Tag Archives: Bible

#49 On irony

Dear Mat,

Thinking The Bible perfectly good or perfectly bad is wrong. Reading my criticism of it as saying it is perfectly wrong is, ironically, the same kind of wrong. Here’s my imperfect heuristic: what was written by a bunch of uneducated dudes who were trying to lay claim to the ultimate truth, between 1900 and 2900 years ago, is probably quite wrong. And where it happens to be right, we will have better equivalents now anyway. So we can safely junk it.

Were I to apply this only to holy texts, you could accuse me of being ideologically anti-religious. But of course I apply this to all texts pre-1500. Doesn’t matter if it’s Socrates, Seneca or Saint Paul, they don’t know shit from Shinola about a lot of things. Continue reading #49 On irony

You Can’t Review That: The Bible

If you enjoy incest, then you’ll love the early passages in this work. They describe a group of people who continually resort to the practice when they make the mistake of not having female children, or when the women they do have idiotically turn around to look at burning cities and get themselves transmogrified into pillars of salt.

Overlong and open to interpretation, this work is wildly popular, despite some stylistic quirks. We are told that the book is the word of “God”, the author, who employs multiple narrators to tell the story, but gets into a bizarre Charlie Kaufman-esque situation in which he writes himself in to his own narrative. The Bible seems to be one of those postmodern novels that was popular in the 1970s, but this meta-fictional approach gets particularly tiresome when a new character, Jesus, is introduced and is alternately referred to as the son of God, the Son of Man, a man and God himself.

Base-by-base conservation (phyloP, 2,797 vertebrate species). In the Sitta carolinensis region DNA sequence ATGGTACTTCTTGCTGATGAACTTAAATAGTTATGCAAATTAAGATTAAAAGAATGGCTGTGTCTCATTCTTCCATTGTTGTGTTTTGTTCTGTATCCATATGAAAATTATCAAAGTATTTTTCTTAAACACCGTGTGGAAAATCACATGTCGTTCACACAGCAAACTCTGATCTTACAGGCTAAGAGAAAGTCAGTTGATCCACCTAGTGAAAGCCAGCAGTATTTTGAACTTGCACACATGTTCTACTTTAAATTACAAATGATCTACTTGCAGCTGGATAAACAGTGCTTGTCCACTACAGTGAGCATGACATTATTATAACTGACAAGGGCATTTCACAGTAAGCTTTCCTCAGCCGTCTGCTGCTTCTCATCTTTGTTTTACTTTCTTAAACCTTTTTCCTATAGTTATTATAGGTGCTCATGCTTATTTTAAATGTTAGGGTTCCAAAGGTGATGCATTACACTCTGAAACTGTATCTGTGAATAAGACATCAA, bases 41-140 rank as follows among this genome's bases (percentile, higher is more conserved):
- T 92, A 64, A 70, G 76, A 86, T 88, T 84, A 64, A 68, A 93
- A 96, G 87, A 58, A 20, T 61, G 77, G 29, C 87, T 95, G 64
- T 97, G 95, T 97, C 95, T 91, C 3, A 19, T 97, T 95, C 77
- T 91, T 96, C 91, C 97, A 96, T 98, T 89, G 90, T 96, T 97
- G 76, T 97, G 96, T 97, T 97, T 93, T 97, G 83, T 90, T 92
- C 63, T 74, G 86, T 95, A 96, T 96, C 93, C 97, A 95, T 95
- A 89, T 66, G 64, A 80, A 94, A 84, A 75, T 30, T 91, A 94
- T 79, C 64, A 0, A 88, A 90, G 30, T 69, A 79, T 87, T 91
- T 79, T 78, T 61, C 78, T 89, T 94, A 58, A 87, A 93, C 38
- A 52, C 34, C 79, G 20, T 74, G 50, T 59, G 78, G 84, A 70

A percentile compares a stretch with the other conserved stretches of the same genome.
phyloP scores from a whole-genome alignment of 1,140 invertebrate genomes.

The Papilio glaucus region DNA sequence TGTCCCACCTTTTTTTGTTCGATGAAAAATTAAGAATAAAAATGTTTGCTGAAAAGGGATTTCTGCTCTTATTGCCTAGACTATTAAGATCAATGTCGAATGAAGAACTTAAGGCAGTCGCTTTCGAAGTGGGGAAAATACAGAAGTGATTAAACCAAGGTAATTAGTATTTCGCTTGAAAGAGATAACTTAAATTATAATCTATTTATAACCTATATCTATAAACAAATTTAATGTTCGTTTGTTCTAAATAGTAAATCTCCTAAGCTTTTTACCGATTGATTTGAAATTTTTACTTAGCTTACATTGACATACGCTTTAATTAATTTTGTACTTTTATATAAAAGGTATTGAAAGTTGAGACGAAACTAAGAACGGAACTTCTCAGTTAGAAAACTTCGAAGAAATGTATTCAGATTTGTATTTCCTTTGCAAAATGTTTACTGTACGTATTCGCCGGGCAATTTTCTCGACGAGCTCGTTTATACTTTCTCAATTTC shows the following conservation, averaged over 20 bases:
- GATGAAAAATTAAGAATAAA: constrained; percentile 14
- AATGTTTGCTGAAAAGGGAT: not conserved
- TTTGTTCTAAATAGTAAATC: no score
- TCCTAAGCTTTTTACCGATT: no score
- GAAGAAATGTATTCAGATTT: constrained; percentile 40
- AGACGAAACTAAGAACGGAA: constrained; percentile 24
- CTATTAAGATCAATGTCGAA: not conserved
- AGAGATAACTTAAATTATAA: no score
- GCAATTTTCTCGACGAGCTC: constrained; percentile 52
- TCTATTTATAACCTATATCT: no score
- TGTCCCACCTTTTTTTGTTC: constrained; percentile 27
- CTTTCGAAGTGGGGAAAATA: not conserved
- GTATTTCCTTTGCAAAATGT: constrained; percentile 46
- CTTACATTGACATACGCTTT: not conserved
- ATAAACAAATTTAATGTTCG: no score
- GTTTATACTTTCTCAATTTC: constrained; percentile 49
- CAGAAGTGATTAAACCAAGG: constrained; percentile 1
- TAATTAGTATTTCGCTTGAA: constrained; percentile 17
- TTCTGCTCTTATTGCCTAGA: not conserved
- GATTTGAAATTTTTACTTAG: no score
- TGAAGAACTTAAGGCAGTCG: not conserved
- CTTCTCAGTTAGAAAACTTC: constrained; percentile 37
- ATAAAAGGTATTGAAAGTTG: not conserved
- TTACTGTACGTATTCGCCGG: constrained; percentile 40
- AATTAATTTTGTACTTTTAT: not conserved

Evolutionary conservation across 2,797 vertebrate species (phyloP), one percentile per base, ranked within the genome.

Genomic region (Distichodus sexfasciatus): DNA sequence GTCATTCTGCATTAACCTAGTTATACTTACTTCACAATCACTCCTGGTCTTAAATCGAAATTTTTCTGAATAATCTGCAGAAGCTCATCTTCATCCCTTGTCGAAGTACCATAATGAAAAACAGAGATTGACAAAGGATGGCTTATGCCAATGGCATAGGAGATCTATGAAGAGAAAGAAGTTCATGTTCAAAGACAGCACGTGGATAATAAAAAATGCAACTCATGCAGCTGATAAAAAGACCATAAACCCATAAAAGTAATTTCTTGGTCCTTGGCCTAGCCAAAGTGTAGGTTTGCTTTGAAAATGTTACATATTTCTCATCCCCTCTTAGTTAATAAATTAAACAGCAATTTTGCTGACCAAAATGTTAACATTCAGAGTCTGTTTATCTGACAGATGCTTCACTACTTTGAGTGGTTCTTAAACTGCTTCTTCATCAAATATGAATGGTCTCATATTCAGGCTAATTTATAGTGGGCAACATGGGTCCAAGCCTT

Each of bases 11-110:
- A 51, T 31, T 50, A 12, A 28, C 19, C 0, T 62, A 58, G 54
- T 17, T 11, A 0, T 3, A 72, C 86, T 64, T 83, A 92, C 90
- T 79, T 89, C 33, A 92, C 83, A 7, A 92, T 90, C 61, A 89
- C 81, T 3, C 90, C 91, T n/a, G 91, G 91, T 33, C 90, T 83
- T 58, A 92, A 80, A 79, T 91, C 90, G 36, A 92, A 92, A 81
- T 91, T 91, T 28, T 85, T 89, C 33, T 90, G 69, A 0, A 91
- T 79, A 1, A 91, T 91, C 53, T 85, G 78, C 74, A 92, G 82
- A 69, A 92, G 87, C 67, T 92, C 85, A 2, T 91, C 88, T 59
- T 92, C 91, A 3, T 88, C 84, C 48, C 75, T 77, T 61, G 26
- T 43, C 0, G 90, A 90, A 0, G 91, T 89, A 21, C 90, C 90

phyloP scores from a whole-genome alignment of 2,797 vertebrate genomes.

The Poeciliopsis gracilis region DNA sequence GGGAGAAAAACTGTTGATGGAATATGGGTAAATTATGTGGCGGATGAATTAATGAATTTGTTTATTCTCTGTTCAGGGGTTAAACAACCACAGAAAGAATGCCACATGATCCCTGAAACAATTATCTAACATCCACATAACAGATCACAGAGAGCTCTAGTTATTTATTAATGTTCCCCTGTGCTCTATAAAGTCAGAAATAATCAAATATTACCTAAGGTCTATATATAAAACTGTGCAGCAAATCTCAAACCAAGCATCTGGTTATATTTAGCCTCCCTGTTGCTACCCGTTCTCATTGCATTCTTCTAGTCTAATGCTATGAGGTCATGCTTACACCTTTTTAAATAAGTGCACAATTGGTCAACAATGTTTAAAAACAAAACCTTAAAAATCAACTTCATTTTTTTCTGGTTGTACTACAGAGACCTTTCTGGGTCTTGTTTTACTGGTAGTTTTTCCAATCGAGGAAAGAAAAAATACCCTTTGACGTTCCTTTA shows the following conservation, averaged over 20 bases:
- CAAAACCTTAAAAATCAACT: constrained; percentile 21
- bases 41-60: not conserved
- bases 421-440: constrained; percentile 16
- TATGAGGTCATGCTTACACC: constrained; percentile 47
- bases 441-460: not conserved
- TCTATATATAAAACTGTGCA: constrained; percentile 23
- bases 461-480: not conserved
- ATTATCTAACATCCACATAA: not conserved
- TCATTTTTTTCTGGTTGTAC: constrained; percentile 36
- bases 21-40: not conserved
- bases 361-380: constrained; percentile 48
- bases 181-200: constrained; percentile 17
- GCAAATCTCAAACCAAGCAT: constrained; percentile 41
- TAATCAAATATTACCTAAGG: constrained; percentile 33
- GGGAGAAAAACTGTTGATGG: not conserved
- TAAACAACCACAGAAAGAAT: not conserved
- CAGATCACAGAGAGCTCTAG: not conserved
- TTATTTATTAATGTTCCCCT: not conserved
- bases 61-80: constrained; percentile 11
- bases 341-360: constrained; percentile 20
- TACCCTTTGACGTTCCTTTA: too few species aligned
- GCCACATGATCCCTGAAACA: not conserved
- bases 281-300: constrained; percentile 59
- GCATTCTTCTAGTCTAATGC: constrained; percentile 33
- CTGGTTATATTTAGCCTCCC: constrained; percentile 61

The climax is a bizarre sequence wherein this schizoid but hitherto kindly character judges the rest of the characters (and indeed everyone) as some kind of proxy for the author. Jesus’s earlier, touching act of self-sacrifice and his message of love, seem somewhat incongruous with the appalling bloodbath that follows the judgement.

Contra the “love-thy-enemy” message he propagated earlier, Jesus unveils the fact that he actually wants to kill and torture everyone who has not sworn allegiance to him. The moral dodginess of doing this to people who have never even heard of him, let alone embraced him, is thankfully overshadowed by the enthralling symbolism and rich imagery of beasts, trumpets, fire, gold, horsemen, falling stars and brimstone which accompany the inauguration of the book’s final conceit: the New Jerusalem, whatever that is.

The sex scene, Song of Songs, was actually very good and the bit on prohibitions, Leviticus, was hilarious; in fact, overall it’s well written and profound, but thematically inconsistent. More concise than the Mahabharata, three stars.

This article originally appeared in Woroni in 2011.